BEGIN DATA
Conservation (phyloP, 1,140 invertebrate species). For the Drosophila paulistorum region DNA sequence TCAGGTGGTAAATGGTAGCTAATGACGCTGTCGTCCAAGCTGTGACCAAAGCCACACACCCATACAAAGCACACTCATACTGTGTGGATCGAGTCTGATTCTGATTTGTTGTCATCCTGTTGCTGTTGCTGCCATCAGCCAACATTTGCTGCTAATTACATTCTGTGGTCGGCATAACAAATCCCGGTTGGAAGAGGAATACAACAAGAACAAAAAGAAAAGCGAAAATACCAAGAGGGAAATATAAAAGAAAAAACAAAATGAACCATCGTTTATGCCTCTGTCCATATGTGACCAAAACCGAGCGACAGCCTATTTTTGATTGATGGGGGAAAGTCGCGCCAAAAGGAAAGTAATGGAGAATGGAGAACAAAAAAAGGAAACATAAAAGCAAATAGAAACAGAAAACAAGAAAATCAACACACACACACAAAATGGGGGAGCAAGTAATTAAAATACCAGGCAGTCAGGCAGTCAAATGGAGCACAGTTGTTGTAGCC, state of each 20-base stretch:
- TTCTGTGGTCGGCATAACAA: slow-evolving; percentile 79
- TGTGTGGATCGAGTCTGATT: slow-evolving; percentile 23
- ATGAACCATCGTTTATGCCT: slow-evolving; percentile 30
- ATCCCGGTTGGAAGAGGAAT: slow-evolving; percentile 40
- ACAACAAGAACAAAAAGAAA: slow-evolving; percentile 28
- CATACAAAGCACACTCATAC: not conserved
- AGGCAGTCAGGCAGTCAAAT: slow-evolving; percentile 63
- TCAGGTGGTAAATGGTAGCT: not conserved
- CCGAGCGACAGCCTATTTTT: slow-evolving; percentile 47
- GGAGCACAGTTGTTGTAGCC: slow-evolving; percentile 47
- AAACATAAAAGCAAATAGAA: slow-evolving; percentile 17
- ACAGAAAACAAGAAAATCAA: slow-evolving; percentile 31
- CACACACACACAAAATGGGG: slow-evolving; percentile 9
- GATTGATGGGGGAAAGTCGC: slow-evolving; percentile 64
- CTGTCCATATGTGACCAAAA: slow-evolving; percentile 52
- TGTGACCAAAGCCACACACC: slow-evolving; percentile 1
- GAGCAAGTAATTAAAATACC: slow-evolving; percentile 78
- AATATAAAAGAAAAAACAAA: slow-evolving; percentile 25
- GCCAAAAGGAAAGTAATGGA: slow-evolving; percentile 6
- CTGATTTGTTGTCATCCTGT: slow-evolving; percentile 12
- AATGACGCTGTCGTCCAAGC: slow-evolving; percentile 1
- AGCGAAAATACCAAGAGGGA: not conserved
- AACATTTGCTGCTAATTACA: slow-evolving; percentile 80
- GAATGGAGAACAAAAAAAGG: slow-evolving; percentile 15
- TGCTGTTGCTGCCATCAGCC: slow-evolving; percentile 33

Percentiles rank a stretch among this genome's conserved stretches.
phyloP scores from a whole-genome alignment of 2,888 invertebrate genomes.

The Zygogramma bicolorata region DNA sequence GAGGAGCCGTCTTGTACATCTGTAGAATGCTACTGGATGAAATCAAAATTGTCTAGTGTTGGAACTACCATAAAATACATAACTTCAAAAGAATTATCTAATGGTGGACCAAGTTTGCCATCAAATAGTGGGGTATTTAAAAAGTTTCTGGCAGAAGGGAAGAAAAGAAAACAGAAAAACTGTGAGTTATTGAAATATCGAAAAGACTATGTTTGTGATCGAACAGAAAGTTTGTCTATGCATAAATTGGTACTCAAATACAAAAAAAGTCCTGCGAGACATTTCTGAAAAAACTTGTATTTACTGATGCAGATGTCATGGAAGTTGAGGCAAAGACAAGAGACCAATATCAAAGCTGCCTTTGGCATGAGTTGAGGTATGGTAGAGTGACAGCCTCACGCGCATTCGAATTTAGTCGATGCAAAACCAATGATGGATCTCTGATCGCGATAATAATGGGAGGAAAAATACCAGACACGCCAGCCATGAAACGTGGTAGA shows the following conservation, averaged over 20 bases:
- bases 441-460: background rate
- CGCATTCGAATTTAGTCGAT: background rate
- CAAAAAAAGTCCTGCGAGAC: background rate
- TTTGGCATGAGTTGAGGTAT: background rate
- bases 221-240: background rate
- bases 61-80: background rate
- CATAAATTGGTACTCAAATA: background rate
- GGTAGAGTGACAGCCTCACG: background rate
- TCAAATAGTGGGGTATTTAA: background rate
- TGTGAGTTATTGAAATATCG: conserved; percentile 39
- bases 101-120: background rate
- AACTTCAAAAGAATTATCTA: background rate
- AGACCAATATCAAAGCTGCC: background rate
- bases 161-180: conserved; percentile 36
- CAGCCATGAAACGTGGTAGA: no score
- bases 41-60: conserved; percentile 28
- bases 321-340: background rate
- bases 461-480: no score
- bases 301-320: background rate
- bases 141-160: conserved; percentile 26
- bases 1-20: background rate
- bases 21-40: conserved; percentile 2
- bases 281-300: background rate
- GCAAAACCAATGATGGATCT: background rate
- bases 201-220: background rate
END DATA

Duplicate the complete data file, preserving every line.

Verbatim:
Conservation (phyloP, 1,140 invertebrate species). For the Drosophila paulistorum region DNA sequence TCAGGTGGTAAATGGTAGCTAATGACGCTGTCGTCCAAGCTGTGACCAAAGCCACACACCCATACAAAGCACACTCATACTGTGTGGATCGAGTCTGATTCTGATTTGTTGTCATCCTGTTGCTGTTGCTGCCATCAGCCAACATTTGCTGCTAATTACATTCTGTGGTCGGCATAACAAATCCCGGTTGGAAGAGGAATACAACAAGAACAAAAAGAAAAGCGAAAATACCAAGAGGGAAATATAAAAGAAAAAACAAAATGAACCATCGTTTATGCCTCTGTCCATATGTGACCAAAACCGAGCGACAGCCTATTTTTGATTGATGGGGGAAAGTCGCGCCAAAAGGAAAGTAATGGAGAATGGAGAACAAAAAAAGGAAACATAAAAGCAAATAGAAACAGAAAACAAGAAAATCAACACACACACACAAAATGGGGGAGCAAGTAATTAAAATACCAGGCAGTCAGGCAGTCAAATGGAGCACAGTTGTTGTAGCC, state of each 20-base stretch:
- TTCTGTGGTCGGCATAACAA: slow-evolving; percentile 79
- TGTGTGGATCGAGTCTGATT: slow-evolving; percentile 23
- ATGAACCATCGTTTATGCCT: slow-evolving; percentile 30
- ATCCCGGTTGGAAGAGGAAT: slow-evolving; percentile 40
- ACAACAAGAACAAAAAGAAA: slow-evolving; percentile 28
- CATACAAAGCACACTCATAC: not conserved
- AGGCAGTCAGGCAGTCAAAT: slow-evolving; percentile 63
- TCAGGTGGTAAATGGTAGCT: not conserved
- CCGAGCGACAGCCTATTTTT: slow-evolving; percentile 47
- GGAGCACAGTTGTTGTAGCC: slow-evolving; percentile 47
- AAACATAAAAGCAAATAGAA: slow-evolving; percentile 17
- ACAGAAAACAAGAAAATCAA: slow-evolving; percentile 31
- CACACACACACAAAATGGGG: slow-evolving; percentile 9
- GATTGATGGGGGAAAGTCGC: slow-evolving; percentile 64
- CTGTCCATATGTGACCAAAA: slow-evolving; percentile 52
- TGTGACCAAAGCCACACACC: slow-evolving; percentile 1
- GAGCAAGTAATTAAAATACC: slow-evolving; percentile 78
- AATATAAAAGAAAAAACAAA: slow-evolving; percentile 25
- GCCAAAAGGAAAGTAATGGA: slow-evolving; percentile 6
- CTGATTTGTTGTCATCCTGT: slow-evolving; percentile 12
- AATGACGCTGTCGTCCAAGC: slow-evolving; percentile 1
- AGCGAAAATACCAAGAGGGA: not conserved
- AACATTTGCTGCTAATTACA: slow-evolving; percentile 80
- GAATGGAGAACAAAAAAAGG: slow-evolving; percentile 15
- TGCTGTTGCTGCCATCAGCC: slow-evolving; percentile 33

Percentiles rank a stretch among this genome's conserved stretches.
phyloP scores from a whole-genome alignment of 2,888 invertebrate genomes.

The Zygogramma bicolorata region DNA sequence GAGGAGCCGTCTTGTACATCTGTAGAATGCTACTGGATGAAATCAAAATTGTCTAGTGTTGGAACTACCATAAAATACATAACTTCAAAAGAATTATCTAATGGTGGACCAAGTTTGCCATCAAATAGTGGGGTATTTAAAAAGTTTCTGGCAGAAGGGAAGAAAAGAAAACAGAAAAACTGTGAGTTATTGAAATATCGAAAAGACTATGTTTGTGATCGAACAGAAAGTTTGTCTATGCATAAATTGGTACTCAAATACAAAAAAAGTCCTGCGAGACATTTCTGAAAAAACTTGTATTTACTGATGCAGATGTCATGGAAGTTGAGGCAAAGACAAGAGACCAATATCAAAGCTGCCTTTGGCATGAGTTGAGGTATGGTAGAGTGACAGCCTCACGCGCATTCGAATTTAGTCGATGCAAAACCAATGATGGATCTCTGATCGCGATAATAATGGGAGGAAAAATACCAGACACGCCAGCCATGAAACGTGGTAGA shows the following conservation, averaged over 20 bases:
- bases 441-460: background rate
- CGCATTCGAATTTAGTCGAT: background rate
- CAAAAAAAGTCCTGCGAGAC: background rate
- TTTGGCATGAGTTGAGGTAT: background rate
- bases 221-240: background rate
- bases 61-80: background rate
- CATAAATTGGTACTCAAATA: background rate
- GGTAGAGTGACAGCCTCACG: background rate
- TCAAATAGTGGGGTATTTAA: background rate
- TGTGAGTTATTGAAATATCG: conserved; percentile 39
- bases 101-120: background rate
- AACTTCAAAAGAATTATCTA: background rate
- AGACCAATATCAAAGCTGCC: background rate
- bases 161-180: conserved; percentile 36
- CAGCCATGAAACGTGGTAGA: no score
- bases 41-60: conserved; percentile 28
- bases 321-340: background rate
- bases 461-480: no score
- bases 301-320: background rate
- bases 141-160: conserved; percentile 26
- bases 1-20: background rate
- bases 21-40: conserved; percentile 2
- bases 281-300: background rate
- GCAAAACCAATGATGGATCT: background rate
- bases 201-220: background rate